Title: Characterization, modeling and optimization of remote phosphor LED modules
Authors: Acuna, Paula
Issue Date: 17-Oct-2016
Abstract: The invention of the GaN-based blue-emitting LED in the early 90’s enabled
a new generation of white light based on blue emitting LEDs. Presently,
the combination of a blue-emitting LED with a suitable phosphor material,
conventionally known as a white phosphor-converted LED, produces white
light with a higher luminous efficacy than any other existing light source.
Yet the luminous efficacy value is currently only the half of the theoretical
value. Among the loss mechanisms associated to the white phosphor-converted
LEDs, the package extraction efficiency, i.e. the efficiency to extract the white
light from the package/system, is one of the most important issues. Under the
conformal configurations of white phosphor-converted LEDs, the phosphor is
located adjacent to the LED chip, whose reflectivity is limited ( 50%). Nearly
50% of the scattered and wavelength converted light by the phosphor, after
illuminating it with blue light, is directed backwards, which turns into a loss of
25%. In an attempt to address this issue, the remote location of the phosphor
has been proposed in the mid-00s.
In this thesis, the characteristics and loss mechanisms of white phosphorconverted
LEDs with the phosphor element at a remote location from the
blue-emitting LED, are explored experimentally and by simulation models
implemented in ray tracing. The main loss mechanisms are the significant
backward scattered light by the phosphor and the absorption of this light by
the non-ideally reflective surfaces in the mixing cavity, as well as the absorption
of the converted light by the phosphor element. Novel architectures based on
these findings are designed to achieve unique luminous efficacy and color quality
The first model, a black box model, represents the phosphor element by a
bi-spectral BSDF. With the black box model, the impact of geometrical and
optical variations of the mixing cavity and the pump blue-emitting LEDs on
the light extraction ratio, the yellow-to-blue ratio and the irradiance uniformity
of the remote phosphor LED module are evaluated. In the second model, a gray box model, the scattering and the fluorescence of the phosphor element is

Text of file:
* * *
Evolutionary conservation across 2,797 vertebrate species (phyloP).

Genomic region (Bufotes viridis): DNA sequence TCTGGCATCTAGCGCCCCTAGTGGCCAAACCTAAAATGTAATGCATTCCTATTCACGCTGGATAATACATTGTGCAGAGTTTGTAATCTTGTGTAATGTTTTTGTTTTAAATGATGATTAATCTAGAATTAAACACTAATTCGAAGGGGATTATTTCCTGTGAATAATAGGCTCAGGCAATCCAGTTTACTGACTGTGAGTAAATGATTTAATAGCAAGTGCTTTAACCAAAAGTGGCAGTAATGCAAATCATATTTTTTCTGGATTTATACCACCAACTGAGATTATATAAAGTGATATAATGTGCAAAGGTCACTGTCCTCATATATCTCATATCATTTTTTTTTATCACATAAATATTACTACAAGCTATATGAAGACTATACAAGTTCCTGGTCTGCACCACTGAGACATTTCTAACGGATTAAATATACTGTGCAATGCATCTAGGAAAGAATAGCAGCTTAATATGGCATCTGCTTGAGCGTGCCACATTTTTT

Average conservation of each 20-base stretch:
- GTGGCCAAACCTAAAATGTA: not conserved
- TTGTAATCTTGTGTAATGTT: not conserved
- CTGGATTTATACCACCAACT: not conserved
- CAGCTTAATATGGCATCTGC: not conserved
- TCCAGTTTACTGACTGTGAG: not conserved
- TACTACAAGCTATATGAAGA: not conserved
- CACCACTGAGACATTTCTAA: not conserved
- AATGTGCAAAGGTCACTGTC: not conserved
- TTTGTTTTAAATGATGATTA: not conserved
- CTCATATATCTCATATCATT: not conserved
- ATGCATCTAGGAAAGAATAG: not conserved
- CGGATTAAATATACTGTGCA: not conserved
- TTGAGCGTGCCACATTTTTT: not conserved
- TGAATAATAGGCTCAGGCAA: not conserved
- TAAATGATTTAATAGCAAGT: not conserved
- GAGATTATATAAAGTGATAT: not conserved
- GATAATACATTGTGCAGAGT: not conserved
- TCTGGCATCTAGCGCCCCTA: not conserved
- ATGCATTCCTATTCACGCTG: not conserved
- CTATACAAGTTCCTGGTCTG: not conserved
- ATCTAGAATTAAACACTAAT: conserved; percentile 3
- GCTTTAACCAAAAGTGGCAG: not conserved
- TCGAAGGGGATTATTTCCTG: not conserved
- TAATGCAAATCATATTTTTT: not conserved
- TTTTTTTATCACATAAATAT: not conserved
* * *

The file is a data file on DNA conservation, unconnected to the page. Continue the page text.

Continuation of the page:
represented by the absorption and scattering bulk parameters, as well as by the
absorption, quantum yield and emission spectra of the phosphor. The baseline
concept consists of a cylindrical mixing cavity and a central blue-emitting LED
array. Using the gray box model, more striking configurations of white LEDs
are formulated, integrating novelties in the optical properties of the phosphor
element, such as the nanoparticle phosphors, and in the pumping source blueemitting
laser diodes.
The edge concept exhibited an increase of 5% in the luminous efficacy with
respect to the baseline at a CCT of 6800 K and can be considered as the best
performing architecture, while the phosphor mass was reduced to 5% of the
baseline phosphor mass.
In addition to the optical aspects of the white LEDs, this thesis also reports
on some thermal issues of the white phosphor-converted LEDs based on
experimental characterization. For the same CCT and test current, an intimate
pc-LED exhibited a larger the junction temperature than the remote phosphor
counterpart in a light engine. Besides, it was demostrated separately the effect
of both convection and radiation on the junction temperature increase of the
blue-emitting LED in the remote phosphor configuration.
Publication status: published
KU Leuven publication type: TH
Appears in Collections:Technologiecluster ESAT Elektrotechnische Engineering
Electrical Engineering (ESAT) TC, Technology Campuses Ghent and Aalst
ESAT - ELECTA, Electrical Energy Computer Architectures

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